But, back to Judith Collins.  She plays only a very small part in The Hollow Men, rating just two entries in the index.  The first is the announcement of her promotion, above.  The second is a couple of pages later, when Bill English is so moved by her incompetence to send an email to Brash to express concern:
The email began by discussing two presentations that MP Judith Collins had made to the caucus, one on health policy and one on family.  'I thought the health presentation on caucus was awful,' he wrote, 'and I am told Judith's family presentation was worse.   I am not one the caucus complains to, except for today, so it must have been pretty bad.'
'There are a few lessons here,' he said.  Brash's strategy team had been 'pushing Judith [Collins] as a star' but she was a second year MP 'pushed beyond her capacity' into a hard portfolio and 'with an unfortunately high estimation of her own competence.'  Collins, 'with apparent backing from the top,' had 'spent too much time cultivating the media herself and believing the resulting publicity.  She will find it hard to recover her credibility in caucus where she has been a tough critic of her colleagues behind the scenes and they know it.'
It is spookily prescient.  A political bully who was backed from the top who mistook her bluster for brilliance and who pushed her further than her limited talent justified.  An rogue MP who clumsily attempted to manipulate the media to suit her own agenda.  An arrogant ideologue who seemed convinced of her own unerring power and righteousness - who cares about the means because the ends must be good, because they are my ends?

Such was The Crusher, a strange phenomenon that blighted New Zealand politics for a few years, her rise and fall neatly marked by the publication of Hager's two books.

If political careers had headstones, 'Pushed beyond her capacity' would probably do nicely for hers.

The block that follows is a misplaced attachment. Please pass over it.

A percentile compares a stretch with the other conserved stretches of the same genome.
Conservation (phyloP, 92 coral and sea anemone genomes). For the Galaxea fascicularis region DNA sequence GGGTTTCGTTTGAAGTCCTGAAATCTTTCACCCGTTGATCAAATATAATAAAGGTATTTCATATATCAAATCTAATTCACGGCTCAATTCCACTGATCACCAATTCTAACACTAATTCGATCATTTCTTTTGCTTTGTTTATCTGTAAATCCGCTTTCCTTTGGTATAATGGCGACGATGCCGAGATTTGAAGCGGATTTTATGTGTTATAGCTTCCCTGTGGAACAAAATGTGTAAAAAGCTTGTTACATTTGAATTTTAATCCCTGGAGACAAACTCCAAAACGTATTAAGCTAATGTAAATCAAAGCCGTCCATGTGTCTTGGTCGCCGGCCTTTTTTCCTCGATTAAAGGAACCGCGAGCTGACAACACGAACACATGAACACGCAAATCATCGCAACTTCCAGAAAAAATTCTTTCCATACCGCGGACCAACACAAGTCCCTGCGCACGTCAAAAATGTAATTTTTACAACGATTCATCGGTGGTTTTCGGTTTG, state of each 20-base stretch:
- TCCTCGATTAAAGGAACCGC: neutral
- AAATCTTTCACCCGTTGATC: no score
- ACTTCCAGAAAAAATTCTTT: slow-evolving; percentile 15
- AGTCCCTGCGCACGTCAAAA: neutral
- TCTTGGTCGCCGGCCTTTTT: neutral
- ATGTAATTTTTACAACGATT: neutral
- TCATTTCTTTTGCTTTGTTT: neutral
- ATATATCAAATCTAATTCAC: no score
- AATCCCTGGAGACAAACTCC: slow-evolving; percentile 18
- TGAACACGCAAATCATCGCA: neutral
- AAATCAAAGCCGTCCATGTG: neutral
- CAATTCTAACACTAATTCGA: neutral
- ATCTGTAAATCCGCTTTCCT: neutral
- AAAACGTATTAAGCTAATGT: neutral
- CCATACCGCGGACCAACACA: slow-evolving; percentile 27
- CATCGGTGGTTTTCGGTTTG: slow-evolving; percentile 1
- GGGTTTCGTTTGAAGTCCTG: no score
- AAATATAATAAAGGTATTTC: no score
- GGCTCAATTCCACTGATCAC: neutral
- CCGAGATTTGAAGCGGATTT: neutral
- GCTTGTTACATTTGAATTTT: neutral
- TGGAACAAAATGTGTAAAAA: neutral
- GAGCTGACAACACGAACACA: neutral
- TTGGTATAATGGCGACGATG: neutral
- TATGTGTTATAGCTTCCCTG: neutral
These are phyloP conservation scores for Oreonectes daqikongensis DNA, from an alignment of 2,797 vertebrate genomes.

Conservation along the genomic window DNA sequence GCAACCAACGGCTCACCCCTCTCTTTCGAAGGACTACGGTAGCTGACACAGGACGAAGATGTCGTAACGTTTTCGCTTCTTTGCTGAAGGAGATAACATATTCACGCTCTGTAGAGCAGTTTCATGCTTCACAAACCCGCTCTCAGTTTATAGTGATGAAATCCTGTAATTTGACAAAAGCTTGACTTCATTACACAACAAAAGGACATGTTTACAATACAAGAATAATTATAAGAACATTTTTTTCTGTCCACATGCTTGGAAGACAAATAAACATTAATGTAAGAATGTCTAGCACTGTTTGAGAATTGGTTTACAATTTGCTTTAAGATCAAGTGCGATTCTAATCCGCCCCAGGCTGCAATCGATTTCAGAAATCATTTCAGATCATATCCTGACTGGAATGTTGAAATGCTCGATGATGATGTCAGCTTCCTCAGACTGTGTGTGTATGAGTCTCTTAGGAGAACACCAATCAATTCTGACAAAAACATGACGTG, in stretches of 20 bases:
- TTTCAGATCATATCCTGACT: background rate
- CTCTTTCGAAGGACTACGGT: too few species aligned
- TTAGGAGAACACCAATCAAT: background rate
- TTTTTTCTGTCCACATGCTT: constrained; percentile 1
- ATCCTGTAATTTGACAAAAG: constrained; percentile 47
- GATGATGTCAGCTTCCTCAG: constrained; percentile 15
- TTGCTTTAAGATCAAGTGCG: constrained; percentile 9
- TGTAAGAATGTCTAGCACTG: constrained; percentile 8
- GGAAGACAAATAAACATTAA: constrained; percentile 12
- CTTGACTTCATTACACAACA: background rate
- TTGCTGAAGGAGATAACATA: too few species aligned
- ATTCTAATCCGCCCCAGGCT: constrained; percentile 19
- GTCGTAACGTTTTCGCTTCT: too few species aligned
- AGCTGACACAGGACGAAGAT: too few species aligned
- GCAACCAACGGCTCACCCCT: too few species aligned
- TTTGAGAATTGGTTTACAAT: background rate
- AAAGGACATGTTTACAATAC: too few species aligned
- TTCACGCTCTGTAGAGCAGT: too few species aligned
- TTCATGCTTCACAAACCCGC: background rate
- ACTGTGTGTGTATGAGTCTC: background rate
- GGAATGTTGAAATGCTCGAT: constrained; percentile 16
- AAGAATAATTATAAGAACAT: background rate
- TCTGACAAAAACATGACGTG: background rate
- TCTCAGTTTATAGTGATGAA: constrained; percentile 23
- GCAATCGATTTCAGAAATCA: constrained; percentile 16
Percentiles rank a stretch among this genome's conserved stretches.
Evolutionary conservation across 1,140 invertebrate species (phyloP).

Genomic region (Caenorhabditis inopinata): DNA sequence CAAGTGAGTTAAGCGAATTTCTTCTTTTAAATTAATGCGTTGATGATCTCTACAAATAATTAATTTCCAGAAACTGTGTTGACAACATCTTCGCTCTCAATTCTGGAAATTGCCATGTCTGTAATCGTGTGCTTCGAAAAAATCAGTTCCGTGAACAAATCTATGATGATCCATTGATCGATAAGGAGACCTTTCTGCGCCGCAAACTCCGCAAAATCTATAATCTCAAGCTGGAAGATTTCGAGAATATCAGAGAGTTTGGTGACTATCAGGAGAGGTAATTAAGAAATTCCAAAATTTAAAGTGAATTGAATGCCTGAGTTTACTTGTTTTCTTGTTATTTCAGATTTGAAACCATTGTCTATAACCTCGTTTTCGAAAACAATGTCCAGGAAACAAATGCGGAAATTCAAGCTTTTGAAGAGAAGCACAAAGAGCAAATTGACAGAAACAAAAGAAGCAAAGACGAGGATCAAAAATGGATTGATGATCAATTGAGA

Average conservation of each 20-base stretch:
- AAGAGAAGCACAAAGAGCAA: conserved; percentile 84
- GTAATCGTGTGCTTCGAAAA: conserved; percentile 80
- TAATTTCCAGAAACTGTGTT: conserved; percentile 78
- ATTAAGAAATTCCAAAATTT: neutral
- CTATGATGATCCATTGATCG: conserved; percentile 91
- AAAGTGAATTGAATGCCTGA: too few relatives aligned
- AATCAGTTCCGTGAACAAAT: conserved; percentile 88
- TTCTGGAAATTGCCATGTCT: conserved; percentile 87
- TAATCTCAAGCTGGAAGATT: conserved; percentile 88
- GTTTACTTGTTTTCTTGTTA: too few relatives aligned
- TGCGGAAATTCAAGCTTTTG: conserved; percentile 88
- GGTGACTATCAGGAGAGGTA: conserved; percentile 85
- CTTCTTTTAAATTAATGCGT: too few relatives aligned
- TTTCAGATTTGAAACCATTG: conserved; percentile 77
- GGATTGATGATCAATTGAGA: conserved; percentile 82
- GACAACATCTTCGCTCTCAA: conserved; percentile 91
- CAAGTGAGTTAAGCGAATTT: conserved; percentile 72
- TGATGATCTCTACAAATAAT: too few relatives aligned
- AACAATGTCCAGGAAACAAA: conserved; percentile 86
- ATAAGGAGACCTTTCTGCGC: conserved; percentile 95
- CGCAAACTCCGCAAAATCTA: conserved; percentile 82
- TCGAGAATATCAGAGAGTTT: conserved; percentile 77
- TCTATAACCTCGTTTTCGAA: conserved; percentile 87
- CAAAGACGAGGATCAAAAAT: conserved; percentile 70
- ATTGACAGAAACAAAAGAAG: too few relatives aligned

File under Scottish independence, further musings on

If you thought the New Zealand media was biased, you should have a look at the way the Daily Mail is covering the referendum on Scottish independence.

Today, there are EIGHT different stories on the Mail's webiste on the issue. Yesterday, I counted NINE.  They are all anti-Independence, and stridently so.  They are full of apocalyptic warnings and resort to personal attacks on Alex Salmond - and his wife (OMG!  His wife is 17 years older than he is!  Vote for the Union!).

(The Mail has a lot of form for targetting spouses - I'm sure I recall in the run up to the 2010 election, they featured a story in which they compared the attractiveness of the FEET of the partners of the main party leaders.  Yes, you read that right.  Their feet!  Probably, motivated by entirely objective journalism and nothing to do with humiliating Sarah Brown for having a crushed toe.)

I suspect the Powers That Be have realised Cameron will be totally diminished if he becomes the Prime Minister who oversaw the break up of the union.  It ill destroy the credibility of the Conservative party and - contrary to the claim that it will skew the elections south of the border in favour of the Conservatives, they will be out of power for years to come.  Even Ed Milliband will look statesman like compared to the Man Who Lost Scotland.

As independence is looking like a distinct possibility, Mass Panic is resulting in the right wing media. Which, ironically, will probably harden the Independence vote as I don't think many Scots will appreciate being told what to do by the English Mail.

Like all Scots, I'm phlegmatic on the issue.  Given a straight choice between independence and union, I' m probably more in favour of it than I am against it. I'd prefer enhanced devolution, but I don't trust Tories to deliver on vague, panicked promises.

So we might as well get it over with and whatever pain comes, comes. Obviously, the pain is academic for me, but my (staunchly Tory) family live in Scotland and are viewing the referendum as some sort of apocalypse.

Sunday, 7 September 2014

If we win we win, if we lose we win

Though I am Scottish, I haven't posted much (anything?) on the Scottish independence referendum because it is a) profoundly not important unless you are British, and b) the whole exercise was effectively rigged from the start, when the option of increased devolution was not included in the referendum options.

I'm possibly more inclined towards independence than the current arrangements.  But like most Scots (I suspect) I'd have preferred the option of maintaining the union but with more powers devolved to the Scottish parliament.

(It cost so much to build the damn thing, after all, that we might as well make the most of it.)

So this story, from the Guardian, is is a bit exciting: